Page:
"That plan can be tweaked a little bit," Solano Transportation Improvement Authority chairman Jim Spering said. "I'm sure we'll get some suggestions at the meeting."

But Spering, also the Suisun City mayor, doesn't foresee dramatic changes. The list reflects what people said in public hearings and a transportation tax telephone poll, he said.

The STIA Board meets at 6 p.m. Wednesday at Suisun City Hall, 701 Civic Center Blvd.

Once the STIA board approves a proposed list and tax, it will send the proposals to the county Board of Supervisors and the seven city councils in the county. The Board of Supervisors and at least four cities representing a majority of the city populations must approve the plan for it to go forward.

If that happens, the STIA board will take a final vote on Feb. 22. Then the proposed tax measure would go back to the county Board of Supervisors, which has the power to place it on the ballot.

Meanwhile, efforts continue to try to head off a transportation tax/growth debate that might stop the measure from getting the two-thirds vote it needs to pass.

County Supervisors Duane Kromm and Barbara Kondylis, then-Fairfield Mayor Karin MacMillan and the Greenbelt Alliance were among those opposing a 2004 transportation sales tax measure. They said the freeway and road improvements envisioned would spur sprawl growth, which in turn would make the freeways congested all over again. An answer, they said, was to include growth control incentives in the tax measure.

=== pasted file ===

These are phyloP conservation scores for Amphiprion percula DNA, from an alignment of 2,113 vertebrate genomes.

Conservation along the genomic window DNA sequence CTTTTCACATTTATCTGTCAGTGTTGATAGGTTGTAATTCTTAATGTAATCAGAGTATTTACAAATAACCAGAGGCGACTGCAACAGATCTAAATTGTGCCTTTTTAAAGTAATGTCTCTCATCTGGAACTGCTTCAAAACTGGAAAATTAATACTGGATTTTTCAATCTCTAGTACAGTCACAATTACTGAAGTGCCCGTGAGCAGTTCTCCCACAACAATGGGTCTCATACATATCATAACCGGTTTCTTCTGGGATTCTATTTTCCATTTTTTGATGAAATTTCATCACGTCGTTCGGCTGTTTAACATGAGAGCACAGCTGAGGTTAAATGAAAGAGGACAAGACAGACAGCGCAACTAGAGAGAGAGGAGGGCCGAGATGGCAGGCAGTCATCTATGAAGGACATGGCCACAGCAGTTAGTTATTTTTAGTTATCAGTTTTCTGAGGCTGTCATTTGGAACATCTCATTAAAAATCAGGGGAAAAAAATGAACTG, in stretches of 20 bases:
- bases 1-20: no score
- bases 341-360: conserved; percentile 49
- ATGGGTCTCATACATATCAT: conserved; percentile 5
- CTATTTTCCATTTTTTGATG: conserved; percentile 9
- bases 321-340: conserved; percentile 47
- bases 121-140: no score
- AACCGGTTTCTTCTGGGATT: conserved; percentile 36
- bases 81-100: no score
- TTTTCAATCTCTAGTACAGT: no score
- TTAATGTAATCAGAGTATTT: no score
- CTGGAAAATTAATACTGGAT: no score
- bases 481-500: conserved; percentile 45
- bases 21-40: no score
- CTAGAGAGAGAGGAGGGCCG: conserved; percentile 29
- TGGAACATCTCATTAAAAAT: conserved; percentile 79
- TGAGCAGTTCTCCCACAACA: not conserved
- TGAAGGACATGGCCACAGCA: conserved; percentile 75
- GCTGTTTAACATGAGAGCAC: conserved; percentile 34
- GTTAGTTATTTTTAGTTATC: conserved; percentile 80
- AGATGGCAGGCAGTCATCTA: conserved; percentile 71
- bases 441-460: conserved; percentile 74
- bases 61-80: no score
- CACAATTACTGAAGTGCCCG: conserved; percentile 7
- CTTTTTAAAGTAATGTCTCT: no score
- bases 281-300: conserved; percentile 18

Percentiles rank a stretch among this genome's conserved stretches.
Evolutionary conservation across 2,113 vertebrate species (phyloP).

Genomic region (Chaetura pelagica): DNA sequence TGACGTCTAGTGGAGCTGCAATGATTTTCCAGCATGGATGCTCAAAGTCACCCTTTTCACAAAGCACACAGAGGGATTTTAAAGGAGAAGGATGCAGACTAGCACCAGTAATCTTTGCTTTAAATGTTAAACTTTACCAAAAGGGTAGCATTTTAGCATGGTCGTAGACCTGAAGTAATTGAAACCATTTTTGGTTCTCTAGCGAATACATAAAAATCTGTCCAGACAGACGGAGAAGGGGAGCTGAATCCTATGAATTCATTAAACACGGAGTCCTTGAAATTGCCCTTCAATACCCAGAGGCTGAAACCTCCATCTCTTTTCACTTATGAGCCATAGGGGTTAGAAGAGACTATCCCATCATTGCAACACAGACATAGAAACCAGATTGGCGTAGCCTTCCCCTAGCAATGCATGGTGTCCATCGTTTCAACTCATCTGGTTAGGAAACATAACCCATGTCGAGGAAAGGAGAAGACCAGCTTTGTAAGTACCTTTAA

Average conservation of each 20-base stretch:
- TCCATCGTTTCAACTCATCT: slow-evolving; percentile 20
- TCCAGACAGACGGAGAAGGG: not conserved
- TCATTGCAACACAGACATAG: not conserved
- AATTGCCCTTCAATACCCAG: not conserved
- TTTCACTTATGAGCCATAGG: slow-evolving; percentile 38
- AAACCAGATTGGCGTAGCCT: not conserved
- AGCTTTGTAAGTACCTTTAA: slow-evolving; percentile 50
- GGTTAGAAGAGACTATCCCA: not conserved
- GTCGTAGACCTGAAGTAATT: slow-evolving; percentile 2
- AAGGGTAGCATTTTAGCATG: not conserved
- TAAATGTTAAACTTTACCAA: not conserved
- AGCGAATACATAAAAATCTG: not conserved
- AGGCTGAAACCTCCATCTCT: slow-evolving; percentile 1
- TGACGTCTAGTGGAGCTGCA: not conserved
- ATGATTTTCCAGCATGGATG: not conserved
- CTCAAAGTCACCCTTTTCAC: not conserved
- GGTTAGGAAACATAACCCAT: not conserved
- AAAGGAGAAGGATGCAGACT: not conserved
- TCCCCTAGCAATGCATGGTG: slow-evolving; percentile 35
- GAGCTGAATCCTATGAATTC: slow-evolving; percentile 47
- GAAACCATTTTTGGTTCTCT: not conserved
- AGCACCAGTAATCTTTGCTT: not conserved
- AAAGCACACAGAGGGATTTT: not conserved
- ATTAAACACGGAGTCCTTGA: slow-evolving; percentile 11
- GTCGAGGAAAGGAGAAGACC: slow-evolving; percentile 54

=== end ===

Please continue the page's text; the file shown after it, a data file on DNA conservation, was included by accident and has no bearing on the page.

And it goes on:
The 2004 measure got almost 64 percent of the vote, short of the 67 percent it needed.

It's unlikely the planned June 6 transportation tax measure will include growth controls. Spering has said such a measure couldn't pass and has cited a phone survey. The survey of 600 voters said 72 percent of the public thinks growth controls should be addressed in a separate measure.

Sales tax supporters met twice in recent weeks with representatives from the Solano Orderly Growth Committee and Greenbelt Alliance, Kromm said. He described what he thinks can be done to protect open space and farmlands, even as roads and highways improve.

One key issue is building support for an early renewal of Solano County's orderly growth law, which expires in 2010, Kromm said. That law, approved by voters in 1984, keeps most development out of the unincorporated county and directs it to the existing cities.